GET REAL: Rastafari lessons
WE OWE a lot to Rastafari as a pioneering movement in the Caribbean. Several concepts that are now well accepted were integral to Rasta livity long before they started trending. Rastas used to be called crazy for ideas which we now call good sense. A focus on agriculture, the wisdom of a plant-based diet, the importance of African culture and heritage, the wearing of natural hair and the practical benefits of marijuana are some of the once rejected ideas of Rastafari which have now become popular in wider society.
These ideas are not original nor unique to Rasta, but in this region Rasta has contributed greatly to giving them prominence. The response to these ideas was once very aggressive and militant. Rastas used to be hunted down, beaten and thrown in jail for the audacity to live a lifestyle that ran contrary to the norms of a post-colonial society.
As is often the case, these ideas were not fully appreciated when presented in an Afro-Caribbean package. They had to be repackaged and reintroduced via North American and European institutions in order to receive greater consideration.
When Rastas emerged the response was to demonise them and then try to exorcise them from society. There are Rastafari alive who remember being arrested, locked up without charge and having their locks forcibly cut by the police. And a society which did not understand them, because it did not fully understand its self, largely supported this treatment.
Attempts at oppression or suppression will most likely lead to a backlash. Our inability to deal with Rasta in a civilised manner forced it underground, where one of its most seductive features, the use of marijuana, caught on like wildfire and spread like bush. Now, what was once reserved for medicinal, ceremonial and sacramental use has become popular for recreational and secular abuse.
The irony is this. North America, which was a major force behind the demonisation and criminalisation of marijuana, is maturing in its approach to become one of the pioneers in marijuana’s decriminalisation, liberalisation and commercialisation. And we are still locking up citizens for five bags. While the world is busy trying to harness the herb as a treatment for cancer, our authorities are still not sure whether the weed is of any use.
But there are signs that the people of Barbados at least, have grown and matured and our minds have opened after 50 years of independence. Case in point; the recent arrest of Rastafari parents arrested for not sending their children to school. It has not riled up the tin of canned condemnation which it may have years ago. The prejudice against Rasta is not as virulent as it used to be.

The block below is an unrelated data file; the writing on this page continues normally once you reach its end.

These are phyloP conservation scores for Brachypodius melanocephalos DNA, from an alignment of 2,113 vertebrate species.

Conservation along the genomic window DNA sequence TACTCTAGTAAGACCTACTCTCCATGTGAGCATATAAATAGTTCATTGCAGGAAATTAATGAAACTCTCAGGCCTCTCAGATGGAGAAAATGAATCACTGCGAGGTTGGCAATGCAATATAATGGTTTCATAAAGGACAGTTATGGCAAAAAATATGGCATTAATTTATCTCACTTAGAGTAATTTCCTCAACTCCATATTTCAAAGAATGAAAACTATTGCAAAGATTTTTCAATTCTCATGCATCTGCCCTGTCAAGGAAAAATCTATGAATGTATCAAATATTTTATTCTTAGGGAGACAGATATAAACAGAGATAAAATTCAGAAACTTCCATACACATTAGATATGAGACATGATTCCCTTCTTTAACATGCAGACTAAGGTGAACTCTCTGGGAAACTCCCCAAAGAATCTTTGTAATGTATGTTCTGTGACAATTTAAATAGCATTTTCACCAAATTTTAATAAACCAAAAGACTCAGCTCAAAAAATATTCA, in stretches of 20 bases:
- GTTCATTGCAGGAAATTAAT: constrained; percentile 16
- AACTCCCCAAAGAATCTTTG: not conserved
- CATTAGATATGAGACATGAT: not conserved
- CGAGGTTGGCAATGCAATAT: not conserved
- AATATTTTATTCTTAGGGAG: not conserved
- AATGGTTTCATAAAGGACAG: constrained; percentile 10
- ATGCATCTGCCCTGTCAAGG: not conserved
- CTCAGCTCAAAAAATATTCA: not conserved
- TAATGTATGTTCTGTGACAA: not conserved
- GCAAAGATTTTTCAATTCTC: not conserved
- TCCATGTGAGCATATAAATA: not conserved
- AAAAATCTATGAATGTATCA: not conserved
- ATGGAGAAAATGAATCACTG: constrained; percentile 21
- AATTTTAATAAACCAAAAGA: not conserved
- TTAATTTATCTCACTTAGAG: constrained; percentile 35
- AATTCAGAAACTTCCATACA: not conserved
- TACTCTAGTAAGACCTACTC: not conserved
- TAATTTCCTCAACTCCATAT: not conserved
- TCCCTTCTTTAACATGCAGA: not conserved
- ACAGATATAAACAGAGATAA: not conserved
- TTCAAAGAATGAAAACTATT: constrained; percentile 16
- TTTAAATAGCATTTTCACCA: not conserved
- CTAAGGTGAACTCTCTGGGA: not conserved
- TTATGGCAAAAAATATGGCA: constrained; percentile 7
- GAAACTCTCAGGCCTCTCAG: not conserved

Almost every Bajan has a Rasta family member, friend or acquaintance. You at least like Bob Marley. You know that the growing of dreadlocks, the smoking of ganja, and the praise of Haile Selassie it does not mean a person is bad. Not only that, on some level you have a sense that these people we call Rasta have always had something to teach us if only we had the heart to listen.
Most of the comments I have come across with regards to the above-mentioned story have been carefully curious and have avoided passing judgement. Of course there are a few who scoff at the choice of the parents to not send their children to school, but for the most part it seems we are understanding, even sympathetic.
Maybe it is our present day familiarity and comfort with the Rastafari movement that has caused the response to be as moderate and measured as it has. Maybe it is because home schooling is a concept we are more open to because it is a growing trend in North America. Or maybe it is because we can relate to the apprehension about sending children to a school in an environment which seems to be failing so many. The newspaper reported that the children, 9 and 12, are able to read the Psalms. Maybe Barbadians are aware that some students pass right through the Government educational system and leave at 16 years old, barely able to read Ladybird books.
Rasta has always advocated the ideal of growing your own food, making your own clothes and building your own shelter. Add to that educating your own children. As with all other human endeavours, there is a gap between Rasta ideals and their implementation in reality. But this does not mean that the idea is a bad one or not worth considering.
Bajans often criticise Bajans for being too dependent on government and having a sense of entitlement. This may change. The Rasta ideal of self-reliance, like many of their others, may go mainstream as Government services seem to become less reliable.
Is our educational system performing better that our water, sanitation and legal systems? That is a debate even among Members of Parliament. While they look to shift around blame and apparently dodge responsibility, the people must innovate and find a way for themselves. Though not perfectly, Rasta has always sought to do that. Once again we may be induced to consider elements of Rasta livity.
Hopefully this time, and it seems so, we will be less judgemental and more open to learning from novel responses within our own community.
Adrian Green is a creative communications specialist. Email: [email protected]